Almost a decade ago, Melbourne artist Sapna Chandu wondered why chai – proper Indian-style masala chai – was nowhere to be found in Australian cafes, yet the dialled-down Western version, chai latte, was everywhere. It led her to conceptualise a world where India had overtaken Australia and had staged a cultural coup.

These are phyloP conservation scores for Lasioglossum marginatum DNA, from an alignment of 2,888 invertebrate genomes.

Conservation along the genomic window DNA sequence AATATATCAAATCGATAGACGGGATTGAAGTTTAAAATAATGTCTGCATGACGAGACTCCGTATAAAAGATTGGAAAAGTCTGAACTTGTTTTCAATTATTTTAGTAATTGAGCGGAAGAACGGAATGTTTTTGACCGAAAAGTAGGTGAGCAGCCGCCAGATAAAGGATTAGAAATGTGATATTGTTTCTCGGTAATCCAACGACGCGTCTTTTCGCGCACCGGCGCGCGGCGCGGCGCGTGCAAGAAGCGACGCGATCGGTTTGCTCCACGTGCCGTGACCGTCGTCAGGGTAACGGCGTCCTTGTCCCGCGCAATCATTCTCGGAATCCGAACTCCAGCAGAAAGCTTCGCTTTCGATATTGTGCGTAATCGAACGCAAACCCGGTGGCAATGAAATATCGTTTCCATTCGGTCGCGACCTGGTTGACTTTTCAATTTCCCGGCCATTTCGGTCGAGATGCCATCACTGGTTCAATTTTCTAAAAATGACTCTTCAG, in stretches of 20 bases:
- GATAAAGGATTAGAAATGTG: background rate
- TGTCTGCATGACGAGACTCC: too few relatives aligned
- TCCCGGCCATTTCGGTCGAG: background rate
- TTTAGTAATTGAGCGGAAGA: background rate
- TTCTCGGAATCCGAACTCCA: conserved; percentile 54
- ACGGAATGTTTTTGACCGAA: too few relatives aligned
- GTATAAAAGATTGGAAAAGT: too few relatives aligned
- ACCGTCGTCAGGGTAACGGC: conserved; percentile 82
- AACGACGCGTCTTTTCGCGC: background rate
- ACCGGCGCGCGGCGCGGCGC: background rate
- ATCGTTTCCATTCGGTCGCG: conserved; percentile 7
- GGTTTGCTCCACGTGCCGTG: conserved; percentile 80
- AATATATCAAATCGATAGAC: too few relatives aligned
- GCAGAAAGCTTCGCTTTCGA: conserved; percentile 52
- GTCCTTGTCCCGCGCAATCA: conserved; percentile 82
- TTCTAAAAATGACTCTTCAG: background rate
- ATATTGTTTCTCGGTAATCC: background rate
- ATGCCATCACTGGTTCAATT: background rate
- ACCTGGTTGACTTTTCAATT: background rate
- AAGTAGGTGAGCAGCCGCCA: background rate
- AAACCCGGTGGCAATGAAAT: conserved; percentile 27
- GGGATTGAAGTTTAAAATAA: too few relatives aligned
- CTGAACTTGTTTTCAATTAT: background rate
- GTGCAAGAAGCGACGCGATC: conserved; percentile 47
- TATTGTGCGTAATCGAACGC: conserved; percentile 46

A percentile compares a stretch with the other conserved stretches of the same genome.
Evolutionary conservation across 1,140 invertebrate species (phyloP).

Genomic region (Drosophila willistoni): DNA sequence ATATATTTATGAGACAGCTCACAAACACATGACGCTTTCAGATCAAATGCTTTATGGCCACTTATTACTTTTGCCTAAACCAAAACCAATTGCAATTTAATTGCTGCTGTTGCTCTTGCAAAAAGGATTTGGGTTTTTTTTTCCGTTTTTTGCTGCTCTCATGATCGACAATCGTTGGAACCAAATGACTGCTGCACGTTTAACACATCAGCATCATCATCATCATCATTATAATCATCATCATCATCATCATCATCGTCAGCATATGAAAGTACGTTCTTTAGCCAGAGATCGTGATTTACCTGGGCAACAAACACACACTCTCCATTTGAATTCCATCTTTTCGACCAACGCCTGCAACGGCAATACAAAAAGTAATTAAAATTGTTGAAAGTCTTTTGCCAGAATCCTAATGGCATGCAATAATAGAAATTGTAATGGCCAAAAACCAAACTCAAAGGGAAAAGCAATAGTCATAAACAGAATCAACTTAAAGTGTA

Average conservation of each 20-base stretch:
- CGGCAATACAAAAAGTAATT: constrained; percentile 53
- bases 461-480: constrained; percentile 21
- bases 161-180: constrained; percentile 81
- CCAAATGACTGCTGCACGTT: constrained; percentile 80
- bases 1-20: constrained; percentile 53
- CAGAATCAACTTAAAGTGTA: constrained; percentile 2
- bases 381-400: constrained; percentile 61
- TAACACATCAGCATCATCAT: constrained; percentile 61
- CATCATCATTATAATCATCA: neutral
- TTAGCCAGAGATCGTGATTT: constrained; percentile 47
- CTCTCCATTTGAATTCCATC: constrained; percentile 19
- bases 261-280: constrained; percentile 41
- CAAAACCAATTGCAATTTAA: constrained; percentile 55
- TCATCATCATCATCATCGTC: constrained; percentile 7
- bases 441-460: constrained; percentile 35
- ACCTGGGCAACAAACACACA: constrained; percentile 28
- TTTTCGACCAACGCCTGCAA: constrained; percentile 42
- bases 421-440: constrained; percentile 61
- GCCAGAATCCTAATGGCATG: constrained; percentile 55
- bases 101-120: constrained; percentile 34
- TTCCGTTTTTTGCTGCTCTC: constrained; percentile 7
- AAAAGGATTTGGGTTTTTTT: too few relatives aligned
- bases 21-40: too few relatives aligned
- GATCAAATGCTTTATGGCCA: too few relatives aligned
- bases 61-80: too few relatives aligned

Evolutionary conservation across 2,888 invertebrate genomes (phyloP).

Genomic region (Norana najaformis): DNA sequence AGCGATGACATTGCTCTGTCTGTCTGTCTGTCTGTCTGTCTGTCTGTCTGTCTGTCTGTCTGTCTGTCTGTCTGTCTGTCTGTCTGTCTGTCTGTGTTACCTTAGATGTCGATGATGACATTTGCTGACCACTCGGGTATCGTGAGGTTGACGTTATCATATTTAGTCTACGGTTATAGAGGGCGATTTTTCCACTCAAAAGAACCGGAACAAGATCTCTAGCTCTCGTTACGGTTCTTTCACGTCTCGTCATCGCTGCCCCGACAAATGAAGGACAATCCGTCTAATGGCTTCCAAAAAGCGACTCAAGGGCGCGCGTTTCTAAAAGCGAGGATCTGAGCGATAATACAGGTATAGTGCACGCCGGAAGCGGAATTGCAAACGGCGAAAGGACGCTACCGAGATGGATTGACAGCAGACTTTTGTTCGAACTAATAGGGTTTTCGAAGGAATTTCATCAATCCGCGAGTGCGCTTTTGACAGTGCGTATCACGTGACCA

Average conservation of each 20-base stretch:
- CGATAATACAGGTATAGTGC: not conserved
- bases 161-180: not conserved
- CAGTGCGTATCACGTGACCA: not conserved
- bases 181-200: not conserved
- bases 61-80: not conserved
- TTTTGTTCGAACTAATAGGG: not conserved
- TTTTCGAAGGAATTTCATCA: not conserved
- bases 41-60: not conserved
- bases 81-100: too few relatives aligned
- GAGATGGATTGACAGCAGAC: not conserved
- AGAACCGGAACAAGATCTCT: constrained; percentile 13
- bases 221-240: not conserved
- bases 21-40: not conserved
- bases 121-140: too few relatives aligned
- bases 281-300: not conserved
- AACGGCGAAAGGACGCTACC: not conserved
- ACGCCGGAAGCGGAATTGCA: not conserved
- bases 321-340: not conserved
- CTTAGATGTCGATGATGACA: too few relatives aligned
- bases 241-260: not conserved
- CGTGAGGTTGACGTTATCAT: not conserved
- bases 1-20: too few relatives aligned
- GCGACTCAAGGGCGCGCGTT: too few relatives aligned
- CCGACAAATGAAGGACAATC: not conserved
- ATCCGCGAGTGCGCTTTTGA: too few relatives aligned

The installation, Kwality Chai, which was presented at the 2014 Melbourne Fringe Festival, was an immersive experience where viewers entered a parallel reality, set forty years after India had successfully staged a Y2K IT takeover of Australia and now ruled as a colonial power. In this imagined future, there was still a love of caffeine in Melbourne, but it was masala chai that everyone queued for. Inside the Kwality Chai space, viewers would order chai from someone speaking with an Indian lilt and using hybrid Anglo-Indian phrases, set against an aural landscape featuring the tooting horns of an Indian street. They would drink the tea while listening to a radio featuring R&B and old Bollywood, interspersed with news bulletins discussing events such as, say, an auto rickshaw colliding with a tram, or the Australian prime minister, J.J. Vijayalakshmi, considering extending Indian laws into its new colony. They could pick up a newspaper and read about the challenge to beef-eating laws. What began as an exploration of cultural appropriation ended as one of cultural imperialism – but in this case, in reverse to the usual way it happens.